- Erasable Marker: This marvelous little invention allows you to draw on your sewing lines and then have them easily wash away. (Just a note: Children’s markers won’t wash away.)
- Seam Ripper: You might not need one of these, but if you make a mistake, having one is absolutely essential!
- Prepare Materials: Before you begin, take stock of all your materials to make sure you have everything you need.
Make sure you have a nice, big, flat spot where you can spread out the fabric. (The floor is great, but the top of a bed works too and can be a little easier on your back.) If you have cats, get a spray bottle with water to keep them away. If you have kids, either enlist their help or get them busy doing something else.
- Lay Out the Fabric: Sometimes one side of the material looks better than the other. If so, make sure the best side is facing out when you spread out your first piece of fabric. Then, unfold the batting and put it on top of the first piece of fabric, and finally spread the second piece of fabric on top.
- Pin Together: After you smooth out the material as much as possible, you’ll need to pin it together.
Start by making a horizontal line of pins spaced about 4-6 inches apart. Then, fold/roll the material to make about a 4-6 inch fold and pin another horizontal line. Continue doing this along the length of the entire blanket.
- Draw Lines: Fold the pinned blanket in half length-ways and draw a dashed line along the middle. Fold the edge of the blanket to the middle line and draw another dashed line. Repeat on the other side. Then, fold the blanket in half going in the other direction, and draw dashed lines in the middle and on either side of the middle. This will make sewing straight lines much easier!
- Sew the Lines: Start by sewing the middle lines. I usually like to match my thread to the fabric color, so I’ll load the top color in the top of the sewing machine and the bottom color in the bobbin.
If you really want to avoid getting ripples and bumps as much as possible, you could start sewing in the middle of your middle line, but I don’t usually do this. I just sew from one side to the other, removing any pins that get in my way in the process. After you sew the middle lines, you can sew the rest of the dashed lines. When you’re done, you should have taken out all of the pins, but you can save some for a child to take out too. 🙂
- Trim: Even though you may be tempted to trim your fabric beforehand, don’t do it until now. The silky fabric moves around a lot, and it will get bunched up in ways you can’t predict. By saving the trimming until now, you give yourself a bit more leeway.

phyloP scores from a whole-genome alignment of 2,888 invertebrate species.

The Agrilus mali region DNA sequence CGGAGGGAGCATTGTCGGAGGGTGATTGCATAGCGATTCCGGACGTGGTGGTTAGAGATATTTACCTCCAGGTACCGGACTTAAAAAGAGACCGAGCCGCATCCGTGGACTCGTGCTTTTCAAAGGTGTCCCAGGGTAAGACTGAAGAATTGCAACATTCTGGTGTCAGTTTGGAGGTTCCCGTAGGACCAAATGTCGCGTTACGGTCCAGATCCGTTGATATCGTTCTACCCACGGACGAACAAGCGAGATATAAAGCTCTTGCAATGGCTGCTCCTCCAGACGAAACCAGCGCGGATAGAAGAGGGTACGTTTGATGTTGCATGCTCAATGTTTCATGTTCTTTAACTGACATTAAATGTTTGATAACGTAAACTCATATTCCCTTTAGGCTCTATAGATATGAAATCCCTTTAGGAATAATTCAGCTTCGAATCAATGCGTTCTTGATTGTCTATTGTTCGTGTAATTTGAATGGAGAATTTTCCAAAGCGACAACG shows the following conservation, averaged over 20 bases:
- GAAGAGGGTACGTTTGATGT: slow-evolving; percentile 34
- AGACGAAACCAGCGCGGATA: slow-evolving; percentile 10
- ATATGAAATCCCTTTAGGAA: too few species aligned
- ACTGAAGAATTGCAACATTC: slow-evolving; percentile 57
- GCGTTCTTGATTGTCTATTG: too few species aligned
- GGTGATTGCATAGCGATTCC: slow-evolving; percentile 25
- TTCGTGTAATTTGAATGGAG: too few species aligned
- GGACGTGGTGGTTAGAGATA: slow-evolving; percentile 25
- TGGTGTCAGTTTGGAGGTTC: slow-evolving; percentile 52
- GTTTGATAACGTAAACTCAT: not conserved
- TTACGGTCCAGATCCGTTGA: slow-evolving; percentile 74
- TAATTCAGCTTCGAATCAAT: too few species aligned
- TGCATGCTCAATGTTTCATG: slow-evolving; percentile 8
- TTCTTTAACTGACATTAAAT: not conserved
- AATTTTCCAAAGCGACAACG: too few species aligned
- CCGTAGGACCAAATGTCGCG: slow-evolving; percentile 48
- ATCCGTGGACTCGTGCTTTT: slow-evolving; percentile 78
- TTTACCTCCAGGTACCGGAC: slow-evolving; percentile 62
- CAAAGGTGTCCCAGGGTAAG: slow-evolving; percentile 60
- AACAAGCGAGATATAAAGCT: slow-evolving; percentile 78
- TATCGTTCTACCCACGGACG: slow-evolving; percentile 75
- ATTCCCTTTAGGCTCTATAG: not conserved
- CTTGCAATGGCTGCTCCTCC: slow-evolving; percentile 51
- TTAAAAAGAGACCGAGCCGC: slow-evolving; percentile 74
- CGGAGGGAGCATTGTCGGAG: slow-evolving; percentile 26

- Prepare the Edging: Cut the fabric you’ll be using for the edging into about 4 inch strips. I usually just eyeball this because it doesn’t need to be exact. Sew the strips together, and make sure it will be long enough to fit around all of the edges.
- Sew On the Edging: Take one of the corners and line it up with the edging. Sew as straight of a line as you can, and make sure that all four layers are going under the thread. When you get to the corners, leave about an extra ½ inch or so (you really don’t need much), lift up the needle, and start sewing the next edge.
- Sew the Other Side of the Edging: This is probably the trickiest part of the whole blanket, and the part that I’m still trying to perfect to this day. Basically, you want to fold the edging around to the other side, tuck the edge underneath, and sew so that your line goes over the line you made on the other side. I’ve tried ironing the folded under edge to make it easier, but I don’t really think it’s worth the effort. When you’re done, flip the blanket over and sew any spots you’ve missed. *The corners have given me the most trouble over the years, and I still don’t think I have the perfect method for doing them. Sometimes, I just skip them, sew the other side, and come back to them at the end. Basically, you want to keep sewing into the corner as far as you can, lift your needle, arrange the fabric so it all comes together, turn, lower the needle, and sew into the next side. If all else fails, just sew over it a bunch of times until you can’t see any batting or loose edges. 🙂
- Final Touches: If you have the option on your sewing machine, you might want to sew a little message on one of the edges. Then, clip any loose strings and give the blanket a good once over to fix any weird spots. Finally, wash the blanket to get rid of the markings and to make it super duper soft.